Rhodesian Prime Minister Mr. Ian Smith says that black 'extremists' at the Geneva constitutional conference?
CU: Interviewer, and Prime Minister Ian Smith being interviewed. (6 shots)
REPORTER: "Cannot this time schedule be concertinad at all?"
"Well, yes. And we have indicated that we are happy to try to co-operate in this direction. I have made it clear that if it is possible to reduce the time from two years then we will do what we can to assist this. And as a result of discussions which our constitutional expert had in Geneva with the British expert, Mr. Steel, and suggestions which came forward that we might be able to concertina certain of these phases, we worked to a position of, I think, twenty three months, which was two or three months less than our original estimate."
REPORTER: "So effectively, what you're saying is that the electoral process cannot take place, the administration of getting all the electors on the register, cannot be done with the time scale being suggested by Mr. Nkomo and Mr. Mugabe?"
SMITH: "Well, we're satisfied that it is impossible, and in fact quite ridiculous. We believe that, with due respect, British representatives there are more inclined to agree with us than with the black delegates."
REPORTER: "But if you're right about the length of time that the election would take, do you think that Mr. Nkomo and Mr. Mugabe realise the problems?"
SMITH: "No, I don't think they do. I don't believe they want to realise the problems. This whole thing is a political gimmick."
REPORTER: "Mr. Smith, it seems to me that you're causing a dilemma. You're playing the peaceful transition to majority rule along quite rational, European settler lines, When in fact the force of black idealism is ushering history along at a much greater pace."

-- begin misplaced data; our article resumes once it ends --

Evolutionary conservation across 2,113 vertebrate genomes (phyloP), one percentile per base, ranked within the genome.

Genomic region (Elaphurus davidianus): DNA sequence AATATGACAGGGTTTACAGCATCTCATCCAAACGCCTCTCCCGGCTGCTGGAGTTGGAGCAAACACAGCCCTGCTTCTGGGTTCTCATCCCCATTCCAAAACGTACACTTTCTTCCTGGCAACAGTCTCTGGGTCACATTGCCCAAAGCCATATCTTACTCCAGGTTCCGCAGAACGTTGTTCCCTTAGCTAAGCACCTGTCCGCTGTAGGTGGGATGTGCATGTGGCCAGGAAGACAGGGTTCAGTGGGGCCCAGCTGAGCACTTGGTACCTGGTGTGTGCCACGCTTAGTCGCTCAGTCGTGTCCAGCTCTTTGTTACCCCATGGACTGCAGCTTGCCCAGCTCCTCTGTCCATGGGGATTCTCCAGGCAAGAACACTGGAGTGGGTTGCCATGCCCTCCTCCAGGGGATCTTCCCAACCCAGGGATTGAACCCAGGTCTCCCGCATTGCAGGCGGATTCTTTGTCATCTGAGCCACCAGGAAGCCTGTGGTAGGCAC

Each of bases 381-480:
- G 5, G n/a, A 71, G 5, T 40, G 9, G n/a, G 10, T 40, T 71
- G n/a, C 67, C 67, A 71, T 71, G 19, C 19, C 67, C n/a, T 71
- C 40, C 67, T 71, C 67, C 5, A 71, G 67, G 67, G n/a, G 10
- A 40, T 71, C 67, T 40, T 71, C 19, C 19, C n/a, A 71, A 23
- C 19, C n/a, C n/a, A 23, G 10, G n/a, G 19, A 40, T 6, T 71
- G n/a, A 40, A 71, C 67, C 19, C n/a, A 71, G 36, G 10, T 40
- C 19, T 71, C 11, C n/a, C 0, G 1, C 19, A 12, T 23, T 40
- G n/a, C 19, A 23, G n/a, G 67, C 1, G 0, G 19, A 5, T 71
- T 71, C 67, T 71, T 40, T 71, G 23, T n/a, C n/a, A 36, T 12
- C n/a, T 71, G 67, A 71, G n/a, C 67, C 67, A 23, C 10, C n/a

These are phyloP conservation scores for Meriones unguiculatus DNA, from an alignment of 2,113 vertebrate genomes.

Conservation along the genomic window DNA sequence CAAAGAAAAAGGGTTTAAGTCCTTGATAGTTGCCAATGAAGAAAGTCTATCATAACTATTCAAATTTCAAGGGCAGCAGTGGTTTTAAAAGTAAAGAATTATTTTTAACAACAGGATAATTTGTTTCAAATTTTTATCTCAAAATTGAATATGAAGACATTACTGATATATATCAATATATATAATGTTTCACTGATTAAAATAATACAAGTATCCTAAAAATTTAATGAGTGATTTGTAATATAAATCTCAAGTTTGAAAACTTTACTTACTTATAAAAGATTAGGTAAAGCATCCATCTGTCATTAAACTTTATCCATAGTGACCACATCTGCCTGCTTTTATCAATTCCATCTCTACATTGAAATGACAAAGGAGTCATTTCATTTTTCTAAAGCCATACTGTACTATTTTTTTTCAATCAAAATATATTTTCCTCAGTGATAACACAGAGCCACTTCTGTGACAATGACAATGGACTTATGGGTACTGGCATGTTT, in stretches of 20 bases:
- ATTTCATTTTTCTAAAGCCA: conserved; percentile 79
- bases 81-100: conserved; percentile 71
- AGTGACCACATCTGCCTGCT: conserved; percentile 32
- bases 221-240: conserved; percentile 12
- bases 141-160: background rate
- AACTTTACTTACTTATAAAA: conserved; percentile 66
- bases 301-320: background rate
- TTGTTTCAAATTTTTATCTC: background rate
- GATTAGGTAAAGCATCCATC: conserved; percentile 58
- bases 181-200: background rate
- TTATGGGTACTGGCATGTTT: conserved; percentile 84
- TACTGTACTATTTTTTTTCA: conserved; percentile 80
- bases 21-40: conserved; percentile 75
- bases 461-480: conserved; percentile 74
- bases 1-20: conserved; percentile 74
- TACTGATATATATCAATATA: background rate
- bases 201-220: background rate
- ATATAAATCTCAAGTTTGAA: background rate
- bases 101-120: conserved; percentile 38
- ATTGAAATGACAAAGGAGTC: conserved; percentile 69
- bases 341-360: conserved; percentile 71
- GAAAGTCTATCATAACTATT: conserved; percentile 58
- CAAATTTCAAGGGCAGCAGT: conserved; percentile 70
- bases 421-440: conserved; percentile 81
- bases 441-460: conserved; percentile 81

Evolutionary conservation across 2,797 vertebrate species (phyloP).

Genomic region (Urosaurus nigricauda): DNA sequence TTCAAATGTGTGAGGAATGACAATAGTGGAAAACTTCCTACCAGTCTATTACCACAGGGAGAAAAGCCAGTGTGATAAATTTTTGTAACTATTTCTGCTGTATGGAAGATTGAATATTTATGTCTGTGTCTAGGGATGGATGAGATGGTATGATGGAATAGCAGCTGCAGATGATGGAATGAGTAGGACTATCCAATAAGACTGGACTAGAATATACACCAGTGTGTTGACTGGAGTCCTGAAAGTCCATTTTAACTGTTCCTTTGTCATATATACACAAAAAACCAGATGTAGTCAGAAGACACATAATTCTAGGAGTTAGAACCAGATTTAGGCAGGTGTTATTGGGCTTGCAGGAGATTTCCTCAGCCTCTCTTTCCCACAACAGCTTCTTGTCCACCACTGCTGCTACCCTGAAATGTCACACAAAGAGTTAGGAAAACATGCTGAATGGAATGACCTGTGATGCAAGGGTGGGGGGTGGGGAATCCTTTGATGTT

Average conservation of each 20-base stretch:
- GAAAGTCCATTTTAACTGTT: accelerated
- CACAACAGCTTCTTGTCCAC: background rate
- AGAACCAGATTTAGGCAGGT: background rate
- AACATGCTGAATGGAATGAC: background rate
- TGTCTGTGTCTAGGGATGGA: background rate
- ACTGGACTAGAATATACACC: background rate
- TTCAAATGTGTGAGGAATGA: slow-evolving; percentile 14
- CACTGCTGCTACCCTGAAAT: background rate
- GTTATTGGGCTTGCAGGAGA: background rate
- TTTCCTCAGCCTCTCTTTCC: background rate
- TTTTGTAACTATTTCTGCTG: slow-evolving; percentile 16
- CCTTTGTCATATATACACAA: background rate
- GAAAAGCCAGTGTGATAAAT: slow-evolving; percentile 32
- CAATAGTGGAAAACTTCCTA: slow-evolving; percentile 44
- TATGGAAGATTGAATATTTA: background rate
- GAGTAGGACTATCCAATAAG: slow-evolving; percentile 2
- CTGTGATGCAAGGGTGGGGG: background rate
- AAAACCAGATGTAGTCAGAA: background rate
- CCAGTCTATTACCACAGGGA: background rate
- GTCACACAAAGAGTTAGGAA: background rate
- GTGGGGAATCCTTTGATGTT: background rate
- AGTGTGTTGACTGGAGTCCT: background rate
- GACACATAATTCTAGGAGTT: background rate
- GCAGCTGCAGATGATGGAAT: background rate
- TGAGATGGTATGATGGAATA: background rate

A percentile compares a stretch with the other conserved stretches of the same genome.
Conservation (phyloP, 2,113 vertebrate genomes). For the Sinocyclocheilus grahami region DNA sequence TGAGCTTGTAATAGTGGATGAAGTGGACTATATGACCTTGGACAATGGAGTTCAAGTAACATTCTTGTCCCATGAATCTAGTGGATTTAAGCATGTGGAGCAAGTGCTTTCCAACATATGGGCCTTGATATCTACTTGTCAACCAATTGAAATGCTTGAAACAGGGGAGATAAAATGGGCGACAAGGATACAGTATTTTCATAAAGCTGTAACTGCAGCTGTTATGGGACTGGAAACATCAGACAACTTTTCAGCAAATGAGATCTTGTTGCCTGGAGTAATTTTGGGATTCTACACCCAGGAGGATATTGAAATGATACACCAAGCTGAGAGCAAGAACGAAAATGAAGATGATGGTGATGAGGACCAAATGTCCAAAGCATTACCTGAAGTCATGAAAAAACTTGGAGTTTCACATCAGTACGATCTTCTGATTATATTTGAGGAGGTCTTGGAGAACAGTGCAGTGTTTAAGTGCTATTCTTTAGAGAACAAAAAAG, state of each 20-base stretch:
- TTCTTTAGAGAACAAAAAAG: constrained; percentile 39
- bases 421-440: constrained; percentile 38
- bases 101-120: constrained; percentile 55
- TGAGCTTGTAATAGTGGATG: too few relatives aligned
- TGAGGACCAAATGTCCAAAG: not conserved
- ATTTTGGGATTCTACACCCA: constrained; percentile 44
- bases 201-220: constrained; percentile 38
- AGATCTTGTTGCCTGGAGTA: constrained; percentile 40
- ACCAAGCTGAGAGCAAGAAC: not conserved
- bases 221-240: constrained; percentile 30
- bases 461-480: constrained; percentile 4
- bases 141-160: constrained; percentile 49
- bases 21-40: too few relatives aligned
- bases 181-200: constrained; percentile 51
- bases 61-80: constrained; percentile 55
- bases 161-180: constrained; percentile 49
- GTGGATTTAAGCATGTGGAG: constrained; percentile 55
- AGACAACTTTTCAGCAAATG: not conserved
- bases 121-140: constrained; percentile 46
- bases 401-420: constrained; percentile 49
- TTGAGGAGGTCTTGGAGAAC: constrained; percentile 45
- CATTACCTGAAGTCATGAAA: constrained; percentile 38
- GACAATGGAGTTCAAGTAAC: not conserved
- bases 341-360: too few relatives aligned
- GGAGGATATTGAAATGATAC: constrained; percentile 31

SMITH: "If you want a safe bet, you can bet that they'll get into line with me, and I won't get into line with them. I put it to you that way, because in the end logic must prevail. And in the end if you try to do things which are stupid, and indeed impossible, then where do you end up? And I believe that the British Government and the black politicians at Geneva will just have to face up to the realities of life."
REPORTER: "Mr. Smith, it seems that the situation in Geneva to outside observers is deadlocked; there's a feeling of limbo here in Salisbury - do you have any optimism about it at all?"
SMITH: "I don't believe it's deadlocked. I believe these people make an extreme stand. But you'll find that they always come crawling back."
REPORTER: "Will you require the British Government to take a more active role now?"
SMITH: "They've got to get on and run the conference. This is their job. They have a chairman, and he must get on and do his task. But I have a feeling in spite of all that is said and done -- you will find that in the end these extremists will toe the line; will come back again. That's another pretty safe bet that you could take if you were that way inclined."
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Background: Rhodesian Prime Minister Mr. Ian Smith says that black 'extremists' at the Geneva constitutional conference 'will come crawling back'. Mr. Smith was speaking in Salisbury, the Rhodesian capital, about disputes in the Swiss city over a time limit for black majority rule. Nationalist leaders Mr. Joshua Nkomo and Mr. Robert Mugabe say they want the transition from white minority rule to take place in 15 months at the latest. Mr. Smith says 23 month is the minimum to allow the necessary hand-over procedures to be completed.